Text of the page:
The role of the immune system in hexachlorobenzene-induced toxicity

Environ Health Perspect. 1999 Oct;107 Suppl 5(Suppl 5):783-92. doi: 10.1289/ehp.99107s5783.

Abstract

Hexachlorobenzene (HCB) is a persistent environmental pollutant. The toxicity of HCB has been extensively studied after an accidental human poisoning in Turkey and more recently it has been shown that HCB has immunotoxic properties in laboratory animals and probably also in man. Oral exposure of rats to HCB showed stimulatory effects on spleen and lymph node weights and histology, increased serum IgM levels, and an enhancement of several parameters of immune function. Moreover, more recent studies indicate that HCB-induced effects in the rat may be related to autoimmunity. In Wistar rats exposed to HCB, IgM antibodies against several autoantigens were elevated; in the Lewis rat, HCB differently modulated two experimental models of autoimmune disease. Oral exposure of rats to HCB induces skin and lung pathology in the rat. Recently several studies have been conducted to investigate whether these skin and lung lesions can be related to HCB-induced immunomodulation, and these studies will be discussed in this review. HCB-induced skin and lung lesions probably have a different etiology; pronounced strain differences and correlation of skin lesions with immune parameters suggest a specific involvement of the immune system in HCB-induced skin lesions. The induction of lung lesions by HCB was thymus independent. Thymus-dependent T cells were not likely to be required for the induction of skin lesions, although T cells enhanced the rate of induction and the progression of the skin lesions. No deposition of autoantibodies was observed in nonlesional or lesional skin of HCB-treated rats. Therefore, we concluded that it is unlikely that the mechanism by which most allergic or autoimmunogenic chemicals work, i.e., by binding to macromolecules of the body and subsequent T- and B-cell activation, is involved in the HCB-induced immunopathology in the rat. Such a thymus-independent immunopathology is remarkable, as HCB strongly modulates T-cell-mediated immune parameters. This points at a very complex mechanism and possible involvement of multiple factors in the immunopathology of HCB.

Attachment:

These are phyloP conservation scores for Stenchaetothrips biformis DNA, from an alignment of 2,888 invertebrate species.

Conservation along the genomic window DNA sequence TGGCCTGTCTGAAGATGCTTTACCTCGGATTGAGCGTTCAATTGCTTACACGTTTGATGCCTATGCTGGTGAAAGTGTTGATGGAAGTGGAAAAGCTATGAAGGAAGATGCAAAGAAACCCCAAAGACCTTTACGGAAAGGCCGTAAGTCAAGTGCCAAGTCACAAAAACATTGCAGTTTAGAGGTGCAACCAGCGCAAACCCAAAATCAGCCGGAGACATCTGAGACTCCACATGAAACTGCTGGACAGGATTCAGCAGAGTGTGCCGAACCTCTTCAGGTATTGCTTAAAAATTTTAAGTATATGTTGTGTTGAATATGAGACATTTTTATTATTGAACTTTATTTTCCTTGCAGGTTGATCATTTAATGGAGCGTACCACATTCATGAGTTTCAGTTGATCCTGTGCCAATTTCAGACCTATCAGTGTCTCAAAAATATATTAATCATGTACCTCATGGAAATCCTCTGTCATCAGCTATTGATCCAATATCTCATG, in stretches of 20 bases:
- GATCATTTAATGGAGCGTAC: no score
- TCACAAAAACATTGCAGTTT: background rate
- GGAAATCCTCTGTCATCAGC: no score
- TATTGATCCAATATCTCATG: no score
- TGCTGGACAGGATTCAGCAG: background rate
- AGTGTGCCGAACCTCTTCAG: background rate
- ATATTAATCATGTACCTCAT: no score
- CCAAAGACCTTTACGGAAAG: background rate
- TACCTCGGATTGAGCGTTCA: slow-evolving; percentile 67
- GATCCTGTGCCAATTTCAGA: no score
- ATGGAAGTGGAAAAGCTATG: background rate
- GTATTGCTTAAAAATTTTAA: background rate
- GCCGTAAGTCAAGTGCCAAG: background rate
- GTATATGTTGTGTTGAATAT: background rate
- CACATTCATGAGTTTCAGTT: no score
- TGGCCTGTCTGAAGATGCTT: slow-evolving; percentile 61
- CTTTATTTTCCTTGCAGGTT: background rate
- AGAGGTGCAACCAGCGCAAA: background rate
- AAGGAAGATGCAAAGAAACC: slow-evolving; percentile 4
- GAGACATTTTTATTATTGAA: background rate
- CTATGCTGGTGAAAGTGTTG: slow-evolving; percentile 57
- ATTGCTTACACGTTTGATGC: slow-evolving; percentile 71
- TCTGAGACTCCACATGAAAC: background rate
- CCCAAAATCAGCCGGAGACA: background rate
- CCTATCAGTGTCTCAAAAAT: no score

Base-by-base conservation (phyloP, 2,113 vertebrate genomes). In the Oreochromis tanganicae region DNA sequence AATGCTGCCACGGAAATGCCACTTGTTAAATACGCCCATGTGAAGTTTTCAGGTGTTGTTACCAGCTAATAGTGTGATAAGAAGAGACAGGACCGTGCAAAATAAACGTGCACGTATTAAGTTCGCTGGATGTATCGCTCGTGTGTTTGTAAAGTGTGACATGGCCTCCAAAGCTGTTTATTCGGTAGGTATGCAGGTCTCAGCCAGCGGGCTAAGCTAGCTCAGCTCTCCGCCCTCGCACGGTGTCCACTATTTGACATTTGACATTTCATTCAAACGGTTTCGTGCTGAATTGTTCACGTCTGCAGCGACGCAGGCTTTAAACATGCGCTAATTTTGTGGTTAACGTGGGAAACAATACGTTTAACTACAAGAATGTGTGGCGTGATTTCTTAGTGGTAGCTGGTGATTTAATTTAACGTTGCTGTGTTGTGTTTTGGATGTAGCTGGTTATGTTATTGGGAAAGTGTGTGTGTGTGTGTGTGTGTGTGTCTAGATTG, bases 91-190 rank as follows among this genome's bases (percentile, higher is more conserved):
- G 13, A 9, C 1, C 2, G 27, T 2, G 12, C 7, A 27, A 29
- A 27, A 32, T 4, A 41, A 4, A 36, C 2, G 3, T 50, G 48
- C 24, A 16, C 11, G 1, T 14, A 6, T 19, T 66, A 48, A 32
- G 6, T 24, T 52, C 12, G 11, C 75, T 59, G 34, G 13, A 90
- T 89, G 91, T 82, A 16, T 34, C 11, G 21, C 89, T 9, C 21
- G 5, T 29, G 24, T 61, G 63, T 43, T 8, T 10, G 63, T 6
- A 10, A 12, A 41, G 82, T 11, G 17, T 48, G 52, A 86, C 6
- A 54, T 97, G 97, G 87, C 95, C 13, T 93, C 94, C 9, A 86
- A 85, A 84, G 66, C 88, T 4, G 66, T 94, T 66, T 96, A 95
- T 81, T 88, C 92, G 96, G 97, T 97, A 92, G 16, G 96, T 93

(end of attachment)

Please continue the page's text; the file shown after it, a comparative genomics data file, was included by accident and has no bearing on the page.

Publication types

  • Review

MeSH terms

  • Adjuvants, Immunologic / metabolism
  • Adjuvants, Immunologic / poisoning
  • Adjuvants, Immunologic / toxicity
  • Animals
  • Autoantibodies / metabolism
  • Autoimmune Diseases / etiology
  • Autoimmune Diseases / immunology
  • Autoimmune Diseases / pathology
  • Environmental Exposure
  • Environmental Health
  • Environmental Pollutants / metabolism
  • Environmental Pollutants / poisoning
  • Environmental Pollutants / toxicity
  • Female
  • Hexachlorobenzene / metabolism
  • Hexachlorobenzene / poisoning
  • Hexachlorobenzene / toxicity*
  • Humans
  • Immune System / drug effects*
  • Lung / drug effects
  • Lung / immunology
  • Lung / pathology
  • Mice
  • Pregnancy
  • Rats
  • Skin / drug effects
  • Skin / immunology
  • Skin / pathology
  • T-Lymphocytes / drug effects
  • T-Lymphocytes / immunology

Substances

  • Adjuvants, Immunologic
  • Autoantibodies
  • Environmental Pollutants
  • Hexachlorobenzene